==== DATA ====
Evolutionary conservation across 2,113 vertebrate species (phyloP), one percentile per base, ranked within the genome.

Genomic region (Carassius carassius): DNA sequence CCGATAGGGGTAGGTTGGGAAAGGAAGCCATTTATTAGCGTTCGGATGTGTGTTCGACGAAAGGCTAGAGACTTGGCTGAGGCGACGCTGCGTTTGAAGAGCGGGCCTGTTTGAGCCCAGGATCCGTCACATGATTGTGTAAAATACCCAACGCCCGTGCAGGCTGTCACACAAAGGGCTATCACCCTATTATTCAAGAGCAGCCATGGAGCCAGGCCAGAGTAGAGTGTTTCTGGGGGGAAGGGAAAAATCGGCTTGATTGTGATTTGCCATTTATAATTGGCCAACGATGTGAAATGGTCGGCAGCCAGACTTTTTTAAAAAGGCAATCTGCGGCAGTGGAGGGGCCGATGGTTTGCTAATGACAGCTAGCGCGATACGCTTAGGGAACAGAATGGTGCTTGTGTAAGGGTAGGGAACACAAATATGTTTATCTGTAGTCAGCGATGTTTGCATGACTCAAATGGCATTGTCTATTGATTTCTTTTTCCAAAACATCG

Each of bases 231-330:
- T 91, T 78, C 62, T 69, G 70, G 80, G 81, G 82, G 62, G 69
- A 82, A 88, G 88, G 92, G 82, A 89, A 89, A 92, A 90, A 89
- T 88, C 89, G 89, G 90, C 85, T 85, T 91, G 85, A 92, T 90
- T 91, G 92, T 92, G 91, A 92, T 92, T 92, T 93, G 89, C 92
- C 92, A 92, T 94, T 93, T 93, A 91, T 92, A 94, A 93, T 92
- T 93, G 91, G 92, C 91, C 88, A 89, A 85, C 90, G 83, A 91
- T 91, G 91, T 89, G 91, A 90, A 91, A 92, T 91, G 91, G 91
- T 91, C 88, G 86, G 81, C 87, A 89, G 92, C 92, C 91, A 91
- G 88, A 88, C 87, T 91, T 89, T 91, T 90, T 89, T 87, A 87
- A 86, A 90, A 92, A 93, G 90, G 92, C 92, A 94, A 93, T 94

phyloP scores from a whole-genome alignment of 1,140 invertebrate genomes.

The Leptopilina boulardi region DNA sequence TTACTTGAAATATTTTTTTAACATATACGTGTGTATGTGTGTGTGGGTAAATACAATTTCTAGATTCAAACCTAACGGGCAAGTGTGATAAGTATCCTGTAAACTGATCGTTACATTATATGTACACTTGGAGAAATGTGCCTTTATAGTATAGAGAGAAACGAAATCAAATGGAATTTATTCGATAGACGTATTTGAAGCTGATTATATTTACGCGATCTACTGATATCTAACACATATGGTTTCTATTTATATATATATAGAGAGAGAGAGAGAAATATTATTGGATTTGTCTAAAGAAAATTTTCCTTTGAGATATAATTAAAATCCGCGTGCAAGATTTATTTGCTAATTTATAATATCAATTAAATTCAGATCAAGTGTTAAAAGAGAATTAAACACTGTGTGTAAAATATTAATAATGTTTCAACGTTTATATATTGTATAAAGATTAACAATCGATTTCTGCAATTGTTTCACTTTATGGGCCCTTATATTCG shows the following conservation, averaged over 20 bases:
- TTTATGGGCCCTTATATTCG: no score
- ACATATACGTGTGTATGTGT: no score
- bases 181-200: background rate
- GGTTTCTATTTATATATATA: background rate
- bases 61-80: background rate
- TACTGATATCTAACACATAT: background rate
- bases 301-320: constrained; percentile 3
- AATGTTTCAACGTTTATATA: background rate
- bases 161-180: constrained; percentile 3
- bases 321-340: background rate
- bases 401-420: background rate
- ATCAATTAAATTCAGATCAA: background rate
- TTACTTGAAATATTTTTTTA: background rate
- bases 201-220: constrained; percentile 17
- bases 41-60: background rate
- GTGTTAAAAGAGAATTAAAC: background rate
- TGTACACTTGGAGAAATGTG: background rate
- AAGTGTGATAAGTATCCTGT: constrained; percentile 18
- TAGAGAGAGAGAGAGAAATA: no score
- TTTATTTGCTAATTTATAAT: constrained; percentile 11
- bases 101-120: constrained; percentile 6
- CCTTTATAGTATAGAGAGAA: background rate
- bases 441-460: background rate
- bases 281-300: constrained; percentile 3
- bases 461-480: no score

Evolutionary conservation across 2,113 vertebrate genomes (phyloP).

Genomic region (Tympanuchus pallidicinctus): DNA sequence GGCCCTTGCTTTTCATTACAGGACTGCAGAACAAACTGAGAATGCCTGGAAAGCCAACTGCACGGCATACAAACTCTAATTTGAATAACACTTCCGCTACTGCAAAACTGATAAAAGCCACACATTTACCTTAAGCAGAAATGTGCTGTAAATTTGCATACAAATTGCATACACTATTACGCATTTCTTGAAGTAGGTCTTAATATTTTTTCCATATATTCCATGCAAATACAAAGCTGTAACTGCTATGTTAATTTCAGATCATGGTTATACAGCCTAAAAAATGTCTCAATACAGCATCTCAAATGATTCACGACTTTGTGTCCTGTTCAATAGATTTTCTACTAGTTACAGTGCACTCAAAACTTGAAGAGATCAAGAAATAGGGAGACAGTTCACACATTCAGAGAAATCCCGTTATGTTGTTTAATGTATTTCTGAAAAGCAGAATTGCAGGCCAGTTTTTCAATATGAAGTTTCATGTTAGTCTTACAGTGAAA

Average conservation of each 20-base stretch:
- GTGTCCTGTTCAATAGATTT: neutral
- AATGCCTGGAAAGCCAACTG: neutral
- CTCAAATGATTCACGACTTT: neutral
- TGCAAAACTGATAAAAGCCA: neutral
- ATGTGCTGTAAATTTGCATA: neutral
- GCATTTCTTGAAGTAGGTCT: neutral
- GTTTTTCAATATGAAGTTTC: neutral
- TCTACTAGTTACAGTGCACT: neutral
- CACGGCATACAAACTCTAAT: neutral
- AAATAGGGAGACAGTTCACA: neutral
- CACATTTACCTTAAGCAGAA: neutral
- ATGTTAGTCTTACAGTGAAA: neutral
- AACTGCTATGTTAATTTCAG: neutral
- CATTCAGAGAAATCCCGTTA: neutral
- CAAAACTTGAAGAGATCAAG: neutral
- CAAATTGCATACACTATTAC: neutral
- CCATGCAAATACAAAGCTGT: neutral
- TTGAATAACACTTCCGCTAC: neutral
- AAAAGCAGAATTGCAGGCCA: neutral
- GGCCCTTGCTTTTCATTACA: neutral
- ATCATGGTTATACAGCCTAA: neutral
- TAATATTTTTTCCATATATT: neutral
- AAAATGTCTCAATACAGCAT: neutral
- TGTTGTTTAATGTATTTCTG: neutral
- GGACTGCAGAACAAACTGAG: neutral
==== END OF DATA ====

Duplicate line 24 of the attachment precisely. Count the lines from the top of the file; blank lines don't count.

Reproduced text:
- bases 161-180: constrained; percentile 3